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Cover Story: Rachael Yamagata

| October 1, 2016 | 0 Comments

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The truth is out there, believes Rachael Yamagata. For any young artist curious enough to ask the right questions, rethink the major-music-label power structure, and ultimately willing to do the legwork involved in reimagining yourself as an independent DIY musician, the life-changing answers will become self-evident. For her inventive new fourth full-lengther, Tightrope Walker, she broke so many rules of conventional recording wisdom, she can barely remember them all. After playing the major-label game via her Private Music/Arista-issued 2004 debut Happenstance, she partnered with PledgeMusic to fund her third, 2011’s Chesapeake, then teamed with the crowd-sourcing company again two years ago for her latest. And she auctioned off virtually everything but the kitchen sink.

Why beg some big shot A&R executive for the money to underwrite your latest collection of songs? she reasoned. A Sword-of-Damocles advance that you’ll eventually have to pay back, no matter how well said record should sell? Through sites like PledgeMusic and KickStarter, performers can tap directly into their fan base and offer one-on-one premiums in exchange for album-financing donations. What can you put up for sale? “I think it’s just up to how creative you want to be with your ideas,” says Yamagata, 39, who was a local star in Chicago band Bumpus. “The world is your oyster.

“And in terms of what fans want to be part of, the more you can put into that initial stage of setting things up, the better,” she adds. “I see some people offering a dinner, and the artist will cook for you, and if I could cook, I would do that. But there are so many interesting ways to connect with people, and it’s a great system to invite someone into your world, and also, they’re there to become part of your ability to pull something off. And you learn as you go.” The premiums for Tightrope Walker were like platinum-card premiums for serious Yamagata fans, and certainly must-owns for any completist. Depending on your donation amount, you could get your greedy mitts on: A coveted collection of covers, including Janis Ian’s “At Seventeen,” and 10CC’s “I’m Not In Love”; A 17-track anthology of demos, outtakes, B-sides, and alternate song versions; Or a quiescent re-recording of Happenstance, with all cuts done acoustically. And that was just for starters.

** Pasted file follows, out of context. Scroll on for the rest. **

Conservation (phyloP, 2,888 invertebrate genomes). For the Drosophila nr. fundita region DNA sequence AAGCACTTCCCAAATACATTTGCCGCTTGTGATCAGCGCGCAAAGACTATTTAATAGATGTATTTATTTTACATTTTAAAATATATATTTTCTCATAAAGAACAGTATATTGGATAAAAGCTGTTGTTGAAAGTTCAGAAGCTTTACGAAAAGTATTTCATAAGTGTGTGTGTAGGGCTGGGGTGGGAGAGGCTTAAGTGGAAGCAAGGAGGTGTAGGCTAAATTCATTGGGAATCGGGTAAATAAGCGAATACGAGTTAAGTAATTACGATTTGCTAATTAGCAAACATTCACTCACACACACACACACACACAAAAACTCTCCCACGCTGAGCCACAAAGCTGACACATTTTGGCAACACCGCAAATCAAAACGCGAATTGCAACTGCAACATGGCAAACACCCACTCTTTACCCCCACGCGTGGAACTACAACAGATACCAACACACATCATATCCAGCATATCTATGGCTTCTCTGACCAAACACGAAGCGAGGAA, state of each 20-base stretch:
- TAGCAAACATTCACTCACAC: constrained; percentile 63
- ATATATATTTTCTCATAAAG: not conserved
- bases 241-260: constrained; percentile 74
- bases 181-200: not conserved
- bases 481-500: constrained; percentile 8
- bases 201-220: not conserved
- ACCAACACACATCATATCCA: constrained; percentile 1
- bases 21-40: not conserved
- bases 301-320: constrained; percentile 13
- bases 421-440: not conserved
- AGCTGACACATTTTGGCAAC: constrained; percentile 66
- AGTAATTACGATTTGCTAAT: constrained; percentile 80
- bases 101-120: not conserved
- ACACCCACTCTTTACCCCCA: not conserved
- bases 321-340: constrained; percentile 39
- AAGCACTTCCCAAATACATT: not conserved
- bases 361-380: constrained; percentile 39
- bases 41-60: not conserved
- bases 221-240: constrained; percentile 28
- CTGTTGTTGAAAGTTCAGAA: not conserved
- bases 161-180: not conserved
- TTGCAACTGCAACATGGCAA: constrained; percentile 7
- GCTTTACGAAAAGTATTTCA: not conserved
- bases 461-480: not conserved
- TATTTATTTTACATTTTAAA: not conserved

“By the end of this Pledge process – if you count the new record itself – I delivered almost five albums’ worth of material,” the singer says. “It’s been intense, and it’s been the most extensive campaign I’ve ever done, for sure.” But there was one high-priced item that sold out within hours of being posted – ten ‘Songs for You,’ wherein she would compose a number specifically about the purchaser themselves, who were asked to submit a one-page biography for Yamagata’s inspiration. “I’ve written them all, and I’ve recorded seven out of ten,” she says, proudly. “And sometimes, the songs include very specific items from their particular story, sometimes I went a bit more broad. But there were always these really interesting kernels of phrases or ideas for just beautiful moments.”